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International law and its histories: methodological risks and opportunities

Research output: Contribution to journalJournal article

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International law and its histories : methodological risks and opportunities. / Vadi, Valentina.

In: Harvard International Law Journal, Vol. 58, No. 2, 01.04.2017, p. 311-352.

Research output: Contribution to journalJournal article

Harvard

Vadi, V 2017, 'International law and its histories: methodological risks and opportunities', Harvard International Law Journal, vol. 58, no. 2, pp. 311-352.

APA

Vadi, V. (2017). International law and its histories: methodological risks and opportunities. Harvard International Law Journal, 58(2), 311-352.

Vancouver

Vadi V. International law and its histories: methodological risks and opportunities. Harvard International Law Journal. 2017 Apr 1;58(2):311-352.

Author

Vadi, Valentina. / International law and its histories : methodological risks and opportunities. In: Harvard International Law Journal. 2017 ; Vol. 58, No. 2. pp. 311-352.

Bibtex

@article{09cea14b9fe2488abc186823201eeff1,
title = "International law and its histories: methodological risks and opportunities",
abstract = "The history of international law has recently come to the forefront of legal debates. Defined as the field of study that examines the evolution of public international law investigating state practice, the development of given legal concepts and the life and work of its makers, the history of international law (HIL) or international legal history has attracted the growing attention of international lawyers and legal historians, as well as other interested audiences. Despite its flourishing, the history of international law is still in search of a proper methodology. Two cultures of writing history compete in its making: ‘historians’ histories’ and ‘jurists’ histories’. While legal historians are interested in the past for its own sake and put it in context, lawyers tend to be interested in the past for the light it throws on the present. Several questions arise in this context. Should one stick to intra-disciplinary approaches, or endorse a comprehensive and multi-disciplinary stance, enabling international lawyers and legal historians to work together in mapping the history of international law? This article has an exploratory character and aims to address these questions investigating the converging divergences of the two cultures of writing the histories of international law.",
keywords = "history of international law, international law, legal history, culture, methodology",
author = "Valentina Vadi",
year = "2017",
month = "4",
day = "1",
language = "English",
volume = "58",
pages = "311--352",
journal = "Harvard International Law Journal",
issn = "0017-8063",
publisher = "Harvard University",
number = "2",

}

RIS

TY - JOUR

T1 - International law and its histories

T2 - methodological risks and opportunities

AU - Vadi, Valentina

PY - 2017/4/1

Y1 - 2017/4/1

N2 - The history of international law has recently come to the forefront of legal debates. Defined as the field of study that examines the evolution of public international law investigating state practice, the development of given legal concepts and the life and work of its makers, the history of international law (HIL) or international legal history has attracted the growing attention of international lawyers and legal historians, as well as other interested audiences. Despite its flourishing, the history of international law is still in search of a proper methodology. Two cultures of writing history compete in its making: ‘historians’ histories’ and ‘jurists’ histories’. While legal historians are interested in the past for its own sake and put it in context, lawyers tend to be interested in the past for the light it throws on the present. Several questions arise in this context. Should one stick to intra-disciplinary approaches, or endorse a comprehensive and multi-disciplinary stance, enabling international lawyers and legal historians to work together in mapping the history of international law? This article has an exploratory character and aims to address these questions investigating the converging divergences of the two cultures of writing the histories of international law.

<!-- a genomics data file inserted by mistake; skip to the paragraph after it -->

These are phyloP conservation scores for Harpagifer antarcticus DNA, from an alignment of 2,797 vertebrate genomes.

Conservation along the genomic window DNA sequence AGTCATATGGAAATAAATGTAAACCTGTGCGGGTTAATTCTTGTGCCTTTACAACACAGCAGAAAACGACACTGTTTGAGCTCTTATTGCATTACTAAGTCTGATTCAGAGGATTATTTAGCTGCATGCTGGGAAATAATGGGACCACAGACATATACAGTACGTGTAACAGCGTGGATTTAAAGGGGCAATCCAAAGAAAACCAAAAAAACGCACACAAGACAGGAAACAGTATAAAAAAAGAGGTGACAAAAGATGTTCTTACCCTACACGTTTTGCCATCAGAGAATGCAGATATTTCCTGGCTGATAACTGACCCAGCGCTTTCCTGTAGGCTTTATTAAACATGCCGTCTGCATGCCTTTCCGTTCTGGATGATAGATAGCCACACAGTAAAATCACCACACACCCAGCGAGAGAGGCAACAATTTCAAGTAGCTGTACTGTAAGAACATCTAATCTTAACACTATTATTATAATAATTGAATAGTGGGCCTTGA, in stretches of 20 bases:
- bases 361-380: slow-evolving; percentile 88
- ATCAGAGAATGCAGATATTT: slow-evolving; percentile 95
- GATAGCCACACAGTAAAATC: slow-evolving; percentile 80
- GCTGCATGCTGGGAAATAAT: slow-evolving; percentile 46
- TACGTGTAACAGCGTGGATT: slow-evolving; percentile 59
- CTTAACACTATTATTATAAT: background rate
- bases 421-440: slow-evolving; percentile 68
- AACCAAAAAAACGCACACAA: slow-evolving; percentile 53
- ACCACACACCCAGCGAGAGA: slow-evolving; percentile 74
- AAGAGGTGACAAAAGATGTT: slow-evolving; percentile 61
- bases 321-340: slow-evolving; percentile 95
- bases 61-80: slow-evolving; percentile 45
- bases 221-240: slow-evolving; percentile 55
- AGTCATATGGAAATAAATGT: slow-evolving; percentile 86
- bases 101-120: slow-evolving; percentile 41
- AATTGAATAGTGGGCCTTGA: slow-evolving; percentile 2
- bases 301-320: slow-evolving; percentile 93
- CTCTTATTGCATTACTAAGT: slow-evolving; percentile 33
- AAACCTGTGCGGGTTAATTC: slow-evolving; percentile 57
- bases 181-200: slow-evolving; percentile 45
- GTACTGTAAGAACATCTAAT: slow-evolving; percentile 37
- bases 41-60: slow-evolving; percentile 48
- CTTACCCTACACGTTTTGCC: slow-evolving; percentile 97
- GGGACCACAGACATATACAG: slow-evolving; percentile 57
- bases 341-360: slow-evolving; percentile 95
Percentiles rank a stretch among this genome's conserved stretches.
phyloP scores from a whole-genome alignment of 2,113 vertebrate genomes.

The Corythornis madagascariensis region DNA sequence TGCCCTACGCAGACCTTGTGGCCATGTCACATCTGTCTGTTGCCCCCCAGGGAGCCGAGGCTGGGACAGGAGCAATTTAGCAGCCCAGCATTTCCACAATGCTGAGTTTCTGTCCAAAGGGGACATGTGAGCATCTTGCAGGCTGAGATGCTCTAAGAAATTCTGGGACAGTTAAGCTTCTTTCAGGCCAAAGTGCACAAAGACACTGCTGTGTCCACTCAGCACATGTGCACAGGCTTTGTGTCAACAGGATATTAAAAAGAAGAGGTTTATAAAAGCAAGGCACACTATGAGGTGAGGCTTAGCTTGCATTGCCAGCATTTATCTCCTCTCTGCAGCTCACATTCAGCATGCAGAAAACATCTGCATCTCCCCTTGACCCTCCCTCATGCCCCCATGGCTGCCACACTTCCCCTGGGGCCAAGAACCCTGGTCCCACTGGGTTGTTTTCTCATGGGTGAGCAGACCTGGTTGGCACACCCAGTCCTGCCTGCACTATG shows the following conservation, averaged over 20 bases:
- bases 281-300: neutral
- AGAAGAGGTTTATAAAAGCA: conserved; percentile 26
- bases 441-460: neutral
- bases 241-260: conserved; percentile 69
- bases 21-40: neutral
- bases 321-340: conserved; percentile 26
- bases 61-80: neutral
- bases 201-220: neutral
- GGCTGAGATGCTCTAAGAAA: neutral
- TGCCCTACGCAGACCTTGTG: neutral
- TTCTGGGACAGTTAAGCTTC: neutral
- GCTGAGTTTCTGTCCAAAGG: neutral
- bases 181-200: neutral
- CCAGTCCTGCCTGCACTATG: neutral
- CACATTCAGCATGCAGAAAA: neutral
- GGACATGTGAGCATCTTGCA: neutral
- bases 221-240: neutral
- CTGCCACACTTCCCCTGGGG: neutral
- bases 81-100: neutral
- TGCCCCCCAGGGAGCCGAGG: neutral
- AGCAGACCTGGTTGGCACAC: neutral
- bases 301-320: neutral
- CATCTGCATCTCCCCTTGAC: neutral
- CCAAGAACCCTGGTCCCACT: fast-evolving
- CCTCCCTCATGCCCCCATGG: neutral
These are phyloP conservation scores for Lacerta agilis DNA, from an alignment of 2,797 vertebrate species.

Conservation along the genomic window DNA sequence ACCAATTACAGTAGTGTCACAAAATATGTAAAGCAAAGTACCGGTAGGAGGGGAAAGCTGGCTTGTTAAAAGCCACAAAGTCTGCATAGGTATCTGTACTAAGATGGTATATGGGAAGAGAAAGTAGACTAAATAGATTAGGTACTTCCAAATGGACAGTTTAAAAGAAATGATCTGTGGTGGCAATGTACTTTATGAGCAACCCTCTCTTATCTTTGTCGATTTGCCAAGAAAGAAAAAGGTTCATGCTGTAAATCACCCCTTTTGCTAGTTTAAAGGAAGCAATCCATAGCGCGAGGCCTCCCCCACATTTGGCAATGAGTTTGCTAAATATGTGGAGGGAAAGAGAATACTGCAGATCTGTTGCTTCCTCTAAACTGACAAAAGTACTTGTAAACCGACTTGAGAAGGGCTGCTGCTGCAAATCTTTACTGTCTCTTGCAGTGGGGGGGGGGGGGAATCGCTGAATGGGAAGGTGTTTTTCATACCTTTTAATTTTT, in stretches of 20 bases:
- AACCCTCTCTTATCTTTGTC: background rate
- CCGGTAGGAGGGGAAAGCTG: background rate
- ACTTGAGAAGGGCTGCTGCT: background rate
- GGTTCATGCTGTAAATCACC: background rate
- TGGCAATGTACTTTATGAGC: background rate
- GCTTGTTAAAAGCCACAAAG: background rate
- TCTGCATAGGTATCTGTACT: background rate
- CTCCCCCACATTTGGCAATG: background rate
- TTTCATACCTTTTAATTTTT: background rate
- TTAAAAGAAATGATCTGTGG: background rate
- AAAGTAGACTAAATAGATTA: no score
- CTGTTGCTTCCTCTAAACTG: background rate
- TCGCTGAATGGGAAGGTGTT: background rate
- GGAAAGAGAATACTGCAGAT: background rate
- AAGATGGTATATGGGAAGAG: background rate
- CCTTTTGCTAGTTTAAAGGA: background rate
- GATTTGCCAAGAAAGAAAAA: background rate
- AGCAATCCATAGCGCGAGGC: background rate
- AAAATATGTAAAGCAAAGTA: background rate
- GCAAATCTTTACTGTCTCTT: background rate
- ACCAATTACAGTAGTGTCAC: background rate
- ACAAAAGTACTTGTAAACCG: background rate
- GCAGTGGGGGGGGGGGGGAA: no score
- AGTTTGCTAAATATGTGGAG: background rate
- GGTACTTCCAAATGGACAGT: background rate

AB - The history of international law has recently come to the forefront of legal debates. Defined as the field of study that examines the evolution of public international law investigating state practice, the development of given legal concepts and the life and work of its makers, the history of international law (HIL) or international legal history has attracted the growing attention of international lawyers and legal historians, as well as other interested audiences. Despite its flourishing, the history of international law is still in search of a proper methodology. Two cultures of writing history compete in its making: ‘historians’ histories’ and ‘jurists’ histories’. While legal historians are interested in the past for its own sake and put it in context, lawyers tend to be interested in the past for the light it throws on the present. Several questions arise in this context. Should one stick to intra-disciplinary approaches, or endorse a comprehensive and multi-disciplinary stance, enabling international lawyers and legal historians to work together in mapping the history of international law? This article has an exploratory character and aims to address these questions investigating the converging divergences of the two cultures of writing the histories of international law.

KW - history of international law

KW - international law

KW - legal history

KW - culture

KW - methodology

M3 - Journal article

VL - 58

SP - 311

EP - 352

JO - Harvard International Law Journal

JF - Harvard International Law Journal

SN - 0017-8063

IS - 2

ER -